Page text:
06 May, 2008

Death toll from Myanmar cyclone soars

The death toll in Myanmar from Cyclone Nargis reached 22,464 on Tuesday, Myanmar state media reported, putting the number of missing at 41,054 and those injured at 6,708.

Myanmar's military regime on Tuesday appealed for international aid amid the rising death toll in the wake of the cyclone, which smashed the country's central region over the weekend.

The death toll is the latest in a steadily escalating official count since the Cyclone Nargis struck early Saturday, devastating much of the fertile Irrawaddy River delta and the nation's major city, Yangon.

At a news conference in Yangon, the minister for relief and resettlement, Maung Maung Swe, said 41,000 people were still missing in the cyclone, which triggered a surge of water inland from the sea.

"More deaths were caused by the tidal wave than the storm itself," he said, in the first official description of the destruction. "The wave was up to 12 fee (3.5 meters) high and it swept away and inundated half the houses in low-lying villages. They did not have anywhere to flee."

The Irrawaddy Delta before the cyclone hit (left) and after (right) [Image: Nasa]

The two satellite photos above from the US space agency Nasa show the devastating affect of Cyclone Nargis which swept over the Irrawaddy delta region of Myanmar on Saturday. (Image source)

Up to 1 million people may be homeless after Cyclone Nargis hit the Southeast Asian nation, also known as Burma.

Information Minister Kyaw Hsan told a press conference in Yangon early Tuesday that the death toll in Bogalay township in the Irrawaddy region was close to 10,000 while the toll on Haing Kyi Island was 975, on Mawlamyaing Island 1,835 and in Laputta township about 1,000.

In Yangon, Myanmar's largest city and its chief commercial hub, the cyclone killed 59 people, the brigadier general said.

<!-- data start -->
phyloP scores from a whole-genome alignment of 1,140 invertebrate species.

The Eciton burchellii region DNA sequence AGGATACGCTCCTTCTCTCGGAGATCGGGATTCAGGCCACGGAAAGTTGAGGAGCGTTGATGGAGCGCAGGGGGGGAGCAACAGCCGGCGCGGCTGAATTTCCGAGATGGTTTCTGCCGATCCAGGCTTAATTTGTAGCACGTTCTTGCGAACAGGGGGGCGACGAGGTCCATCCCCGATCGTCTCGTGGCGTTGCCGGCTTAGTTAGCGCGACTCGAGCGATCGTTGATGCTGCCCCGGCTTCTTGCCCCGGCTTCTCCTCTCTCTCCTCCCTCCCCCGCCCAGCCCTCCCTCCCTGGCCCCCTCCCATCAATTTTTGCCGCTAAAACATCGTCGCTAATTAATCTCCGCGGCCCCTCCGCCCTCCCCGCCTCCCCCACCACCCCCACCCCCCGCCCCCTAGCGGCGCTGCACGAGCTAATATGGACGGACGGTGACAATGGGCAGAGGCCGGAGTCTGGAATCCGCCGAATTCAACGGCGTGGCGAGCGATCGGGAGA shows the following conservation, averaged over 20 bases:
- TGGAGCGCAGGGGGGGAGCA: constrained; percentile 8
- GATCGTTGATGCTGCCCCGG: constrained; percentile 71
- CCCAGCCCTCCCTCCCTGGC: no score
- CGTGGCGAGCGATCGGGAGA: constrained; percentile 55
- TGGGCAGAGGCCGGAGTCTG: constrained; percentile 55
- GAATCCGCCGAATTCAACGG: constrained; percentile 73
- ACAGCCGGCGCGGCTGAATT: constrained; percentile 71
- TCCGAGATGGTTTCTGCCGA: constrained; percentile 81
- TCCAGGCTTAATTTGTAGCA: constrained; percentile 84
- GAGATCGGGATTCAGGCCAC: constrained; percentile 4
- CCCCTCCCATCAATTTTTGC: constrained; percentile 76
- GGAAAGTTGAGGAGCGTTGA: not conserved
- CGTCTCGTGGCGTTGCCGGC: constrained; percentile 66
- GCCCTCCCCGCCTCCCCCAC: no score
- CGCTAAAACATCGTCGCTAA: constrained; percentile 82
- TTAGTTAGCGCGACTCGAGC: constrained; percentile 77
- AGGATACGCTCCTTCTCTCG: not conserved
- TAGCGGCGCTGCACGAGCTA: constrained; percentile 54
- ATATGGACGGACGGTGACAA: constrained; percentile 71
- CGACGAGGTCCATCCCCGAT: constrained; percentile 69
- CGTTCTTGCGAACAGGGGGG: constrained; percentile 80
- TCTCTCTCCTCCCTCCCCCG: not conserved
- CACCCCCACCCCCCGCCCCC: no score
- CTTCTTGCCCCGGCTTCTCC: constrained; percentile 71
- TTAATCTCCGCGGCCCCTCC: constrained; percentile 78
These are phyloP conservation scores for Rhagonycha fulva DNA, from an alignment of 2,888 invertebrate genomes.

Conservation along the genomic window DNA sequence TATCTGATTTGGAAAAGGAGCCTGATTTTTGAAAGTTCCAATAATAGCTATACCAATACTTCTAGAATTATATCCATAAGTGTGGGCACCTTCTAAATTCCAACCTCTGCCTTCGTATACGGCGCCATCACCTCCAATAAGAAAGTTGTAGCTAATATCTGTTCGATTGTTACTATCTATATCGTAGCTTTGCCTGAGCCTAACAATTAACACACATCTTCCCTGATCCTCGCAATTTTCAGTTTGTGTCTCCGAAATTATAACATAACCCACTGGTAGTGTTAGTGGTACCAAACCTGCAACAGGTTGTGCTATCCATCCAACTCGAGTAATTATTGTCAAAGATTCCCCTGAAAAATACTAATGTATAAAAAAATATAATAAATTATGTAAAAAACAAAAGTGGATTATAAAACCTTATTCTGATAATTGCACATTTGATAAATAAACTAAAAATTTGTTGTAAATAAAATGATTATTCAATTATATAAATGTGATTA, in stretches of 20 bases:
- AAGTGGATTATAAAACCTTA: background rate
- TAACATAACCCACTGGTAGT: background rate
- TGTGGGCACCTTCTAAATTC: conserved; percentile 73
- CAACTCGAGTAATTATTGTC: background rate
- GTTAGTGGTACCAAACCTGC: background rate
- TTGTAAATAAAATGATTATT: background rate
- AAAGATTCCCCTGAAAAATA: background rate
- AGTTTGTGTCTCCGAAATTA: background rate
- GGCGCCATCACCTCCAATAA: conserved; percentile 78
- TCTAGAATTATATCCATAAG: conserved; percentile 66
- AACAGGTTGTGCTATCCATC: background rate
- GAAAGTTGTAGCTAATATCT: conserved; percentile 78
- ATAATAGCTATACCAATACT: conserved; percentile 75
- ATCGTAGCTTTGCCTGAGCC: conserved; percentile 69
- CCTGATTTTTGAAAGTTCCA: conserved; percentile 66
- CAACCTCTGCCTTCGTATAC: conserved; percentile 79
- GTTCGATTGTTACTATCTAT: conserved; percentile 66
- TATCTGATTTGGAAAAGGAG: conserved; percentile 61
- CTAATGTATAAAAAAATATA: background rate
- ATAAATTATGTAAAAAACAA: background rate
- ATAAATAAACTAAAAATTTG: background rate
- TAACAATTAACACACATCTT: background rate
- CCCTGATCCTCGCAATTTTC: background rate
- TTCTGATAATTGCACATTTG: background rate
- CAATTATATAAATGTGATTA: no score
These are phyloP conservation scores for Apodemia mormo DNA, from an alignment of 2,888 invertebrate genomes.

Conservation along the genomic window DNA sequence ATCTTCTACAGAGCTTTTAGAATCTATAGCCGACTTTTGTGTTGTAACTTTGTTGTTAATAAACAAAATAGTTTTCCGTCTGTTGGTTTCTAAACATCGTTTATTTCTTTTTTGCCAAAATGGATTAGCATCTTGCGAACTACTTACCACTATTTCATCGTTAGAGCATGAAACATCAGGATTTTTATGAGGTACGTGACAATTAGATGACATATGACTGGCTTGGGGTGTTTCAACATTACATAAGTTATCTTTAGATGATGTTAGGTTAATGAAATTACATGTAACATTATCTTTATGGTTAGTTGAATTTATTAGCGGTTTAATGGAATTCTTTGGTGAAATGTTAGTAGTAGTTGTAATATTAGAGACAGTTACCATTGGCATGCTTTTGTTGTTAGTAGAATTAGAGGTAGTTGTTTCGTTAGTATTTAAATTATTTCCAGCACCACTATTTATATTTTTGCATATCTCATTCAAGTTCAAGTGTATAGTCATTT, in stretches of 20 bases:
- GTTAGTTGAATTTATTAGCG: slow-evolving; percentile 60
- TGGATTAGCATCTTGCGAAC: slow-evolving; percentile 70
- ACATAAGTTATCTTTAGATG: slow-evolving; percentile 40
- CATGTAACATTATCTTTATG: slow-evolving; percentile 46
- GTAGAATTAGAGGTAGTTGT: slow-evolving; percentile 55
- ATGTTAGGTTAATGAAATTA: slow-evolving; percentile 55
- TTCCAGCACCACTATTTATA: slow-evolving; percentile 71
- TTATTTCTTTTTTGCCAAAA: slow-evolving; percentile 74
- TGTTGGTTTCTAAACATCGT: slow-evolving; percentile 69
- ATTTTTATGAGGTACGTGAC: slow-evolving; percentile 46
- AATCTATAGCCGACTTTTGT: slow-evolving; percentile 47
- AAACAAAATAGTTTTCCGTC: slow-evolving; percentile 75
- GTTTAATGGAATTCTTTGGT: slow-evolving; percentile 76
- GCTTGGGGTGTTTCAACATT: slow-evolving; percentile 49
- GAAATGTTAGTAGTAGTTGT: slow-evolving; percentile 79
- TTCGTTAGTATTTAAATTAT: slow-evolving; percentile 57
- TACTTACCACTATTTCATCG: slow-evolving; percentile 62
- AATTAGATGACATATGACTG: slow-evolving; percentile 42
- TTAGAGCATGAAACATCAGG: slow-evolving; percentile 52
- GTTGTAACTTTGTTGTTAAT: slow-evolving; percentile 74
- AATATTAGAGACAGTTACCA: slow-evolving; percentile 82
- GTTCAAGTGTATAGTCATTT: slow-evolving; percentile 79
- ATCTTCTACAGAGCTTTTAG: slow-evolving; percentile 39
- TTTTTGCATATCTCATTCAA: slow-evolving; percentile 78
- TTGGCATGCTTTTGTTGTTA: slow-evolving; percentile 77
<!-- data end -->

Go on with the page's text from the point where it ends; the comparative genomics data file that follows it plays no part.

The minister reiterated the government's appeal for foreign aid.

'We need aid from both local and foreign sources,' Kyaw Hsan said. 'It is welcome.'

Cyclone Nargis has shattered the isolated country at a sensitive time politically as the ruling military junta is preparing to hold a national referendum Saturday to win the approval of a constitution that would essentially cement the military's dominance in Myanmar's future elected governments.

Critics of the referendum and the military-drafted constitution have called on the government to postpone the vote to better cope with the humanitarian challenge that it faces in the coming weeks.

Meanwhile, international relief operations are slowly beginning to get access to Myanmar.

The first emergency flight from Thailand was expected to land in Yangon on Tuesday afternoon; the European Union has pledged just over $3m in aid; while China has also said it is ready to offer assistance.

China has long been a staunch diplomatic ally of Myanmar's military government, which is regarded as a pariah in the West because of its human rights record.

The US has also pledged emergency aid, but said more would only be forthcoming once Myanmar allows international assessment teams into the country.



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